The issue opens with two standard articles, one by Panagiotis Zestanakis and the other by Bret Edwards. In his article, “Motorcycling in 1980s Athens: Popularization, Representational Politics, and Social Identities,” Zestanakis examines the rapid expansion of motorcycling in the Greek capital between the 1970s and 1990s. During this time motorcyclists were frequently stigmatized by the press and represented as deviant, but the popularization of this mode of transport led to the gradual transformation of social practices, and the cultural, political, and gender associations of motorcycling. In “Governing Global Aeromobility: Canada and Airport Refugee Claimants in the 1980s,” Edwards considers federal government responses to the rapidly increasing arrival of refugees at international airports during the 1980s, and the national debates that this generated. He documents the national ambivalence toward global aeromobility, in spite of Canada’s formal policy of multiculturalism.
Our forum section, Ideas in Motion, is dedicated to a brief history of “smartness” in mobility by Kathleen Frazer Oswald, a timely contribution considering the efforts among transport experts, policymakers, and planners worldwide, to enhance the performance of infrastructures without expanding their physical size. Is “smart” just a new form of window dressing of a discipline in crisis, faced with an urbanizing, congested world, or is it the answer to centuries of “stupid” transportation?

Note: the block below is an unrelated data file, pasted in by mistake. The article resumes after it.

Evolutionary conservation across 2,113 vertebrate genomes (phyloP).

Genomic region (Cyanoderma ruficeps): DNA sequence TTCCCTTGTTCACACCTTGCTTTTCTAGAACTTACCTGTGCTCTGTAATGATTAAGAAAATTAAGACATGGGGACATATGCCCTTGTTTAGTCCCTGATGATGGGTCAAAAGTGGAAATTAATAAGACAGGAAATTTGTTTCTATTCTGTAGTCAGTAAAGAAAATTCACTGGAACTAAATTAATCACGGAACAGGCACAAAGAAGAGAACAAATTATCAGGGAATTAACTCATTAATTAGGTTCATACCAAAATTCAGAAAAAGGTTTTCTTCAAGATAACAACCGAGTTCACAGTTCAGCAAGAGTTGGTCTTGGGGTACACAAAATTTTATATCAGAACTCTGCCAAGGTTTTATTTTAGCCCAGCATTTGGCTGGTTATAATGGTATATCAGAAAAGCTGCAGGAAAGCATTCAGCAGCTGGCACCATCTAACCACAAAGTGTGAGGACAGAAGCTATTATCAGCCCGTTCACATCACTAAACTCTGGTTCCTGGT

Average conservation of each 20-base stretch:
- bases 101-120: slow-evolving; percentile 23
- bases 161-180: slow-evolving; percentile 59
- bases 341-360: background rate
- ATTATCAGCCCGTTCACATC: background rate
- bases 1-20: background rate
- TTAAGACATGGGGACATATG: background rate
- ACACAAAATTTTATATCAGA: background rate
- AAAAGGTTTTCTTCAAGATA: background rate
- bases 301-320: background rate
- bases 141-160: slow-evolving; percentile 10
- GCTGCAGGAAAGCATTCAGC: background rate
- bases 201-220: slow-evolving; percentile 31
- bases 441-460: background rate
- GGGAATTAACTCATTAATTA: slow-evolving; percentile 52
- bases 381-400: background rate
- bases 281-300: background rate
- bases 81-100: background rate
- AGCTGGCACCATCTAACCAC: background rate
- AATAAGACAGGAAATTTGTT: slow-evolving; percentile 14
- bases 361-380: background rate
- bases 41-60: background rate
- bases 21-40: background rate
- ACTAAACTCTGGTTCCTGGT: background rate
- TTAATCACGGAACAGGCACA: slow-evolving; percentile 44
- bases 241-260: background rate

This is followed by our regular review sections, on art, museums and exhibits, films and books, the latter including a review of a novel, and most of them specially selected to enrich the theme of travel writing with inputs from other fields and media.
These are, for example, some of the key practices discussed in Tim Cresswell, On the Move: Mobility in the Modern Western World (New York: Routledge, 2006); Tim Cresswell and Peter Merriman, eds., Geographies of Mobilities: Practices, Spaces, Subjects (Farnham: Ashgate, 2011).
Miles Ogborn, Indian Ink: Script and Print in the Making of the English East India Company (Chicago: University of Chicago Press, 2007).
Peter Merriman, “Mobility,” in Globalization in Practice, ed. Nigel Thrift, Adam Tickell, Steve Woolgar, and William H. Rupp (Oxford: Oxford University Press, 2014), 31–34.